The same risk factors that cause atherosclerosis may cause coronary microvascular disease. Atherosclerosis is a disease in which plaque builds up inside the arteries.
Risk factors for atherosclerosis include:
- Diabetes. It is a disease in which the body’s blood sugar level is too high because the body doesn’t make enough insulin or doesn’t use its insulin properly.
- Family history of early heart disease. Your risk of atherosclerosis increases if your father or a brother was diagnosed with heart disease before age 55, or if your mother or a sister was diagnosed with heart disease before age 65.
- High blood pressure. Blood pressure is considered high if it stays at or above 140/90 mmHg over time. If you have diabetes or chronic kidney disease, high blood pressure is defined as 130/80 mmHg or higher. (The mmHg is millimeters of mercury—the units used to measure blood pressure.)
- Insulin resistance. This condition occurs if the body can’t use its insulin properly. Insulin is a hormone that helps move blood sugar into cells where it’s used for energy. Overtime, insulin resistance can lead to diabetes.
- Lack of physical activity. Physical inactivity can worsen some other risk factors for atherosclerosis, such as unhealthy blood cholesterol levels, high blood pressure, diabetes, and overweight or obesity.
- Older age. As you age, your risk for atherosclerosis increases. The process of atherosclerosis begins in youth and typically progresses over many decades before disease develops.
- Overweight and obesity. The terms “overweight” and “obesity” refer to body weight that’s greater than what is considered healthy for a certain height.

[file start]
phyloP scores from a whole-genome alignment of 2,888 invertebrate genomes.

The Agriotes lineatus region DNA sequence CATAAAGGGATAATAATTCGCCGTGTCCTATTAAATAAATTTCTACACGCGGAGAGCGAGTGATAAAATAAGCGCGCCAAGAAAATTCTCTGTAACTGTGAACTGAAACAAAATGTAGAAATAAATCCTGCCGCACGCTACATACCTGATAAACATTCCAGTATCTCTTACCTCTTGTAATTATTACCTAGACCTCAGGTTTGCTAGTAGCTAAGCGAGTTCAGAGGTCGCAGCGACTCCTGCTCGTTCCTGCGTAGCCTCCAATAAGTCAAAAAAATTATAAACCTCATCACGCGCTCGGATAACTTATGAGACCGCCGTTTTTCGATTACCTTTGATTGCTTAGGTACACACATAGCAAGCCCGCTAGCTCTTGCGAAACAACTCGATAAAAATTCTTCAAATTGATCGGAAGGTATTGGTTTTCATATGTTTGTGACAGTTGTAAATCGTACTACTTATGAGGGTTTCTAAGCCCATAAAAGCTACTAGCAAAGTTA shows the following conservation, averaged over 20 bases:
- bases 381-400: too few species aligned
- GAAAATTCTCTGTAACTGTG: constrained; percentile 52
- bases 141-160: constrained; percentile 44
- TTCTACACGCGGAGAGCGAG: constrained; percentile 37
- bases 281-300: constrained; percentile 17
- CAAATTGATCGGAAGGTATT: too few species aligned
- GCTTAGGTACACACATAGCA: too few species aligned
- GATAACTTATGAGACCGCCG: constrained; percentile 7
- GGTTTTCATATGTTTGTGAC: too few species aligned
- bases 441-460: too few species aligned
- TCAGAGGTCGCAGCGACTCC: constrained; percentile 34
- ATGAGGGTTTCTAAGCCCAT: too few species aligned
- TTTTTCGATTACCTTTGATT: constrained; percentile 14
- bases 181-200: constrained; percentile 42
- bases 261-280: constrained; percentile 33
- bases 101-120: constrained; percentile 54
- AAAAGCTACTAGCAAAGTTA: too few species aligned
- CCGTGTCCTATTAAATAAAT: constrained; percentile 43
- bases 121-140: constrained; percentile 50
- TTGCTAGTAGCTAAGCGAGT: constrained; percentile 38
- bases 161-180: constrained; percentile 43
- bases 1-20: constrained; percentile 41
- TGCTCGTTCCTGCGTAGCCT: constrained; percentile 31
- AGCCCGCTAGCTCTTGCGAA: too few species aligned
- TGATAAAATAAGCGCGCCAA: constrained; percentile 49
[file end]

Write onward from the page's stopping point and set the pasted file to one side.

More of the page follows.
- Smoking. Smoking can damage and tighten blood vessels, lead to unhealthy cholesterol levels, and raise blood pressure. Smoking also doesn’t allow enough oxygen to reach the body’s tissues.
- Unhealthy blood cholesterol levels. This includes high LDL (“bad”) cholesterol and low HDL (“good”) cholesterol.
- Unhealthy diet. An unhealthy diet can raise your risk for atherosclerosis. Foods that are high in saturated and trans fats, cholesterol, sodium (salt), and sugar can worsen other risk factors for atherosclerosis.
In women, coronary microvascular disease also may be linked to low estrogen levels occurring before or after menopause. Also, the disease may be linked to anemia or conditions that affect blood clotting. Anemia is thought to slow the growth of cells needed to repair damaged blood vessels.
Researchers continue to explore other possible causes of coronary microvascular disease.
Celebrating American Heart Month: NIH Advancing Heart Research02/07/2014
More than 100 members of the NIH community gathered at the NIH Clinical Center in Bethesda, MD, to raise awareness about women and heart disease. The crowd formed a giant human heart in honor of National Wear Red Day, which takes place each year on the first Friday of February. Speakers at the event included Dr. Francis Collins, director of the NIH; Dr. Gary H. Gibbons, director of the NHLBI; Dr. Griffin Rodgers, director of the National Institute of Diabetes and Digestive and Kidney Diseases; Dr. Janine Clayton, director of the NIH Office of Research on Women's Health; and Dr. John Gallin, director of the NIH Clinical Center. For more information about heart disease, visit the NHLBI web site. If you share this video on Twitter, please use #NationalWearRedDay.